How often do you get to the end of your meal and not remember tasting it? Learn how to help conquer mindless eating and establish a healthy relationship with food.
Did you really enjoy every bite of that big bucket of popcorn you had at the movies – the one that left you with a bellyache?
Do you even remember what you had for breakfast?
Whether plowing through a bag of cookies or wolfing down a sandwich at lunch, many of us are out of touch with our body’s sense of hunger and fullness. The pleasures of eating get lost as well when we don’t pay attention. This is known as “mindless eating.”
Mindless eating can leave you feeling unsatisfied with your food, and more importantly, may lead to overeating and obesity.
A health risk
Some experts believe that mindless eating is contributing to the nation’s obesity problem. Obesity, in turn, raises a person’s risk for heart disease, stroke, diabetes and certain forms of cancer.
Ask yourself these questions:
- How often do you feel physical signs of hunger (such as a growling stomach) before you eat?
- How often do you find yourself multitasking while eating (driving, walking, working, watching television, shopping online, etc.)?
- How often do you stop eating when you feel yourself getting full?
Many Americans don’t pay attention to what or how they are eating. This may place them at higher risk for health problems related to excess weight.
Food for thought: The art of mindful eating
Mindful eating is the opposite of mindless eating. Though it can take quite a bit of practice, eating mindfully may lead to a more satisfying and healthy relationship with food and eating.
To start, mindful eating may help raise your physical awareness of food. You’ll appreciate a food’s taste, smell, texture and how it feels in your body. It involves learning to be aware of cues that you are hungry or full, too. This helps to guide your decision about when to begin eating – and when to stop.
You’re eating mindfully when:
- You focus all your senses on preparing and eating the food. Whenever your thoughts move away from your food, you gently bring yourself back.
- You avoid criticizing your food or yourself. If you have a judgmental thought (“This cake will make me fat”), let it go and refocus on your food. The key here is to have a small piece and truly enjoy it.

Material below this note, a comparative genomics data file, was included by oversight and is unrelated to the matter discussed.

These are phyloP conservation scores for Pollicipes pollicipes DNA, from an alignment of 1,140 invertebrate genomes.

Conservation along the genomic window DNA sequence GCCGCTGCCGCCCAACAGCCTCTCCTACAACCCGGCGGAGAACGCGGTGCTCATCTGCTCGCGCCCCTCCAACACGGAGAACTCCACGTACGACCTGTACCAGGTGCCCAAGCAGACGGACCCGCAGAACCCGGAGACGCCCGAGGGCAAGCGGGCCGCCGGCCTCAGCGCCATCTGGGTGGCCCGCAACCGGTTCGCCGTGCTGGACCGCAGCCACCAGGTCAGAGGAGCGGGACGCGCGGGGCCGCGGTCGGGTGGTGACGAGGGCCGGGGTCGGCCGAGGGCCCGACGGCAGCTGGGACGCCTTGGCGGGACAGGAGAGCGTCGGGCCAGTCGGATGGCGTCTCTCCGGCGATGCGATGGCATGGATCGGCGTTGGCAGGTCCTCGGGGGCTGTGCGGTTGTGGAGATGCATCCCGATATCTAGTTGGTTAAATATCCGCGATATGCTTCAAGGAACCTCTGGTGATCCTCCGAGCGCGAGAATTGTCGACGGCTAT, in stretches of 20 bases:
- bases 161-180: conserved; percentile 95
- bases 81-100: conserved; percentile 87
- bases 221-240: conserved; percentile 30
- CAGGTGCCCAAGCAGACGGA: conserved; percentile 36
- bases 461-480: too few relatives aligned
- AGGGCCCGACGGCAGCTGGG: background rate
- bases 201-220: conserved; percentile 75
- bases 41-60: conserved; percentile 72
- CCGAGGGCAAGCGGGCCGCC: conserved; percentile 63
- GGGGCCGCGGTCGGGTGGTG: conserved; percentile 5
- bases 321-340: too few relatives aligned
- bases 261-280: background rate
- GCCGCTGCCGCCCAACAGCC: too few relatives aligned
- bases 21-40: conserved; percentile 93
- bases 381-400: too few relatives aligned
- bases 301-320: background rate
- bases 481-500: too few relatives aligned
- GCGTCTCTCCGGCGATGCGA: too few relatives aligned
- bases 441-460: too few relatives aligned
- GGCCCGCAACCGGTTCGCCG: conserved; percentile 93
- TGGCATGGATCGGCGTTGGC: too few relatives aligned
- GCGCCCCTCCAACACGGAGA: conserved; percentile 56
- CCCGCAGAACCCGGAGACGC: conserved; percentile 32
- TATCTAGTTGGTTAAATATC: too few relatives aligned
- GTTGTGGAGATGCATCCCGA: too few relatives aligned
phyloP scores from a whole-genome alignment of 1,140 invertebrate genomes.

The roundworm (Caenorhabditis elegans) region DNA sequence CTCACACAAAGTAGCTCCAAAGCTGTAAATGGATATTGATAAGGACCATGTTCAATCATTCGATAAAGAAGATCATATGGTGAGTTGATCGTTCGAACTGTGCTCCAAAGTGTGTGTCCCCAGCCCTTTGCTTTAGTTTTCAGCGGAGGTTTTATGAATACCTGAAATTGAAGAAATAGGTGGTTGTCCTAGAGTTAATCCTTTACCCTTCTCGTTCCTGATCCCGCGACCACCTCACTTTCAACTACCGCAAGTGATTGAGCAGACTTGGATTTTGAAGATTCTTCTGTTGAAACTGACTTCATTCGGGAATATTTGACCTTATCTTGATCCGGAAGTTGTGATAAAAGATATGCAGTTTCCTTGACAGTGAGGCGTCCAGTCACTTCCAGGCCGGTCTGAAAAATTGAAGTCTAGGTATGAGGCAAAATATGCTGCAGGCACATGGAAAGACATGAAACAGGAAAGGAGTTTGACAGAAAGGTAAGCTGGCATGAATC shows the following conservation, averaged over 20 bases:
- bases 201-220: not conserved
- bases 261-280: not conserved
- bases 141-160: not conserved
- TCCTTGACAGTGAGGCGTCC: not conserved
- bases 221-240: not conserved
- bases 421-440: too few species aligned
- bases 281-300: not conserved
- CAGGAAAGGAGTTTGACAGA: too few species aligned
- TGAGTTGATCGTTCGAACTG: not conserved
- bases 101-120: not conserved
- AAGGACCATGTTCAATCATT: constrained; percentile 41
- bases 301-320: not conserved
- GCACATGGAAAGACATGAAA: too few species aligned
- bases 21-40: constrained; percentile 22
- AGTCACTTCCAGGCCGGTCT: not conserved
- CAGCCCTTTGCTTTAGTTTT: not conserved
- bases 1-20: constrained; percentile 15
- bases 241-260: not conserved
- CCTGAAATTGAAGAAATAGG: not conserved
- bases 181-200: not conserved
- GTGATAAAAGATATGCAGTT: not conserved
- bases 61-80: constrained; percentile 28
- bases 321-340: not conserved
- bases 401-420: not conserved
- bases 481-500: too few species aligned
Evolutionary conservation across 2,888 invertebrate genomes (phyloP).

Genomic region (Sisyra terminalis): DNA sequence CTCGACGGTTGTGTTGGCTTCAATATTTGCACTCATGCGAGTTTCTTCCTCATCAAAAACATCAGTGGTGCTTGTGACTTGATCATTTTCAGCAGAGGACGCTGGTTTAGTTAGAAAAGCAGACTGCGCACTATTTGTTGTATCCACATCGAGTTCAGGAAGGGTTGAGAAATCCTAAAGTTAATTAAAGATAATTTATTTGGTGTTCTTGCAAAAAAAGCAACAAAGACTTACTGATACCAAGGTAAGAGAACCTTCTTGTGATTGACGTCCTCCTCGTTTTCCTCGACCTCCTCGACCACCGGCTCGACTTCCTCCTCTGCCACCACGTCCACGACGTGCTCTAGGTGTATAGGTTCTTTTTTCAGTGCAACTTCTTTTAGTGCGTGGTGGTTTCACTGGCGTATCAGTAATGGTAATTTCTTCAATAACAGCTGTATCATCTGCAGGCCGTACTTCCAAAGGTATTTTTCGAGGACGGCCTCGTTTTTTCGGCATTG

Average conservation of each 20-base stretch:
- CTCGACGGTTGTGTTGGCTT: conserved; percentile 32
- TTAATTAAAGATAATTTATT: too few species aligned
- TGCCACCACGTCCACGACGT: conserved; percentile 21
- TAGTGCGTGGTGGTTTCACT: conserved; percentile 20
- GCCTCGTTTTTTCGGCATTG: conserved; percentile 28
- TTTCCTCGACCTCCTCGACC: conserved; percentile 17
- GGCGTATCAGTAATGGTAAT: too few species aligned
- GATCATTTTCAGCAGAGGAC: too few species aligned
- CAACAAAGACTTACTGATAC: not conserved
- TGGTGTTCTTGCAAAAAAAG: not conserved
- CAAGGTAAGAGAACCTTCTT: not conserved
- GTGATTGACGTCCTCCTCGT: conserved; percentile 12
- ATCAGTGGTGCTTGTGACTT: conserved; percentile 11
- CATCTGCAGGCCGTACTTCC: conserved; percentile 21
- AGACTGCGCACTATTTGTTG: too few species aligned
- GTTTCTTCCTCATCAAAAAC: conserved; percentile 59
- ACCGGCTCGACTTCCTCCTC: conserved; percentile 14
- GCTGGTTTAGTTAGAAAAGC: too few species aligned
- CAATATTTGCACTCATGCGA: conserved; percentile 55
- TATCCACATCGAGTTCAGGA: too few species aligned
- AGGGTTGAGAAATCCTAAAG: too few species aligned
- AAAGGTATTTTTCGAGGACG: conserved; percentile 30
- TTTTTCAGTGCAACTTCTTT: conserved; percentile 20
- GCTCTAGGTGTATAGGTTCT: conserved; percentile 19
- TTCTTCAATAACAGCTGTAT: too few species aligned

Here are some suggestions to get you started:
Eat only when you are hungry. True physical hunger is the best sign that your body needs to replenish. It’s also hard to really savor food if you do not have an appetite. But don’t wait until you’restarving.That will increase the likelihood that you will overeat (and eat too quickly to enjoy it).
Choose food that will satisfy both body and mind. Satisfaction comes not just from having food in your belly, but from really enjoying the taste of your food.
Set the table. Creating a pleasant atmosphere adds to the enjoyment of eating and to your level of satisfaction.
Eat without distractions. Otherwise, you won’t be giving your food or your body’s signals your full attention. As a result, you may feel full but not satisfied, and will be much more likely to overeat.
Eat while sitting down. Try not to eat while standing over the sink or peering into the refrigerator.
Take a few breaths before eating. This will help you slow down and give eating your full attention.
Appreciate your food. Savor the colors, textures and aromas in every bite. Put your fork down between bites and be conscious of all the different sensations you are experiencing.
Eat the most appetizing food first. If you save the best until last, you may end up eating it, even if you are full.
Push your plate away or get up from the table as soon as you feel satisfied. When you eat mindfully, you may be satisfied with less. And you can always eat again when hunger strikes.
One of the greatest benefits of mindful eating is that it’s contagious. You may find yourself becoming more mindful during other activities too. Living “in the moment” may even help increase your enjoyment of everyday life – meal or no meal.